Craig Friebe spent more than 48 hours — and two nights in subzero temperatures — trying to find his way back to civilization before he came upon a bridge at daylight Monday and waited until a snowplow driver happened by.
When Craig Friebe's snowmobile ran out of gas on the frozen, remote Nemadji River in the middle of the night, he knew he was in serious trouble.
His wife, Becky Friebe, also knew something was wrong when he failed to return to their home in Superior, Wis., on Saturday morning. She called police, then went searching.
Craig Friebe spent more than 48 hours — and two nights in subzero temperatures — trying to find his way back to civilization before he came upon a bridge at daylight Monday and waited until a snowplow driver happened by. On Wednesday, Friebe was in fair condition at a Duluth, Minn., hospital, recovering from severe frostbite on his feet and nose.
Becky Friebe did not immediately return a phone message Wednesday, and a spokeswoman at Essentia Health St. Mary's Medical Center said the Friebes weren't doing interviews, but the Friebes have been sharing their stories on the website CaringBridge.org. Becky Friebe wrote Tuesday that he was still "defrosting" and "in a lot of pain," but was also in good spirits. Pictures on the site showed his frostbitten feet.
"When Craig came in, his boots were frozen to his feet like casts," she wrote. "They had to cut his clothes and boots off him."
Craig Friebe said, via his wife, that he headed out about 3 a.m. Saturday to a friend's ice fishing house, then rode up the river, which winds from Lake Superior into the forest on the Wisconsin-Minnesota border.
He said he uttered an expletive when he ran out of gas "and sat there for a while and decided to start walking the same way I was going to find signs of life, houses or anything." He walked upriver all day Saturday, lighting fires to keep warm.
When night fell, he crawled under a tree and lit another fire. But he fell asleep and rolled into the fire, burning his clothes and hair. Then he rolled into a puddle of melted ice or snow and got his boots wet.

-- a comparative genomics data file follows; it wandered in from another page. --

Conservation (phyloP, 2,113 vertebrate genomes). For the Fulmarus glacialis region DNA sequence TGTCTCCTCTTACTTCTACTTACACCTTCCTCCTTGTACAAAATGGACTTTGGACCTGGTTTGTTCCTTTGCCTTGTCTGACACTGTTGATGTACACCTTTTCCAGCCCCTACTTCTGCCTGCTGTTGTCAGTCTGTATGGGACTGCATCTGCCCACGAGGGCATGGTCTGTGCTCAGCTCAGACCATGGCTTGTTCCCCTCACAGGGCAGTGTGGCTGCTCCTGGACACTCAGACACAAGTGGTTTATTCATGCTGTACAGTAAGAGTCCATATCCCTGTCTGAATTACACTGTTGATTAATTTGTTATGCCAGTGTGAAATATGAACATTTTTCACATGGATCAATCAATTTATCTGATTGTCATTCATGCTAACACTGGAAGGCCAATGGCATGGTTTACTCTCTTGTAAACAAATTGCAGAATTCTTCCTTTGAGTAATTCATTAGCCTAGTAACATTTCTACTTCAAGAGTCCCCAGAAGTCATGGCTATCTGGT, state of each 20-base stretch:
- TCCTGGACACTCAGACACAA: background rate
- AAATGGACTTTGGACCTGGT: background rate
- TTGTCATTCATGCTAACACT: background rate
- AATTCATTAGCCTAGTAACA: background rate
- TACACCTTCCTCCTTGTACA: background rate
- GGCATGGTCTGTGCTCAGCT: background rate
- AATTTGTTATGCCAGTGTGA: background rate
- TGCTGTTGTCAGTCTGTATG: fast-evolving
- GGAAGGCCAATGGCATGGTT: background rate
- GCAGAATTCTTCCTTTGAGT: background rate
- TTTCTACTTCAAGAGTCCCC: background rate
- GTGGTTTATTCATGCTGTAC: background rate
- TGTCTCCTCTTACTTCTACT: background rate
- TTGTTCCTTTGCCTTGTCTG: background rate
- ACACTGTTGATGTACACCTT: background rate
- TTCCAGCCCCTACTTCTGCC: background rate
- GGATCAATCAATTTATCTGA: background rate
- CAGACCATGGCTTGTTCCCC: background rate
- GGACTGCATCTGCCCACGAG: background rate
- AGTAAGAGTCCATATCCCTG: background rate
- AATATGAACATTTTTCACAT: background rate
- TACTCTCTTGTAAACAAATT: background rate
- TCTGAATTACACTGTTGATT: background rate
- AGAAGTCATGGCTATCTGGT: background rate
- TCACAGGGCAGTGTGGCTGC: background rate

Becky Friebe wrote that she called 911 about 11 a.m. Saturday before setting out to find her husband. Nobody at a local snowmobile race had seen him, nor had people at gas stations or bars. She walked along trails with a friend who had seen him early Saturday, and went home around midnight to spend the night pacing.
On Sunday morning, she brought pictures to a fire station where responders went to work on plans for a search, which ended at 4 p.m. Sunday after a small fire was found by snowmobile tracks near the Wisconsin-Minnesota border. Responders planned to resume the search there Monday, she wrote.
Craig Friebe started walking again early Sunday. He got his hopes up when saw something from a distance that looked like a house, but it wasn't. Later he thought he saw lights from a bar, but was wrong again. He walked along the cliffs along the river but found nothing.
"Then I climbed down and walked all day Sunday. I heard the search planes, and I lit pine needles to make smoke, but they were so high," he said.
As darkness fell Sunday, Friebe came full circle, running into his snowmobile. He said he sat there for a few hours, then, cold and tired, took shelter in a small cave.
"I started to doze on and off but realized if I fell asleep I would die. So I started walking down to where I remembered passing a bridge on early Saturday morning. I walked all night freezing. I finally came upon the bridge at daylight. I climbed up, fell to my knees, put my face in my coat and waited," he said.
It was 15 below zero in Superior when he waved down the snowplow. Just before 9 a.m. Monday, a deputy arrived, put him into her car and started rubbing his arms and shoulders to warm him up until an ambulance arrived.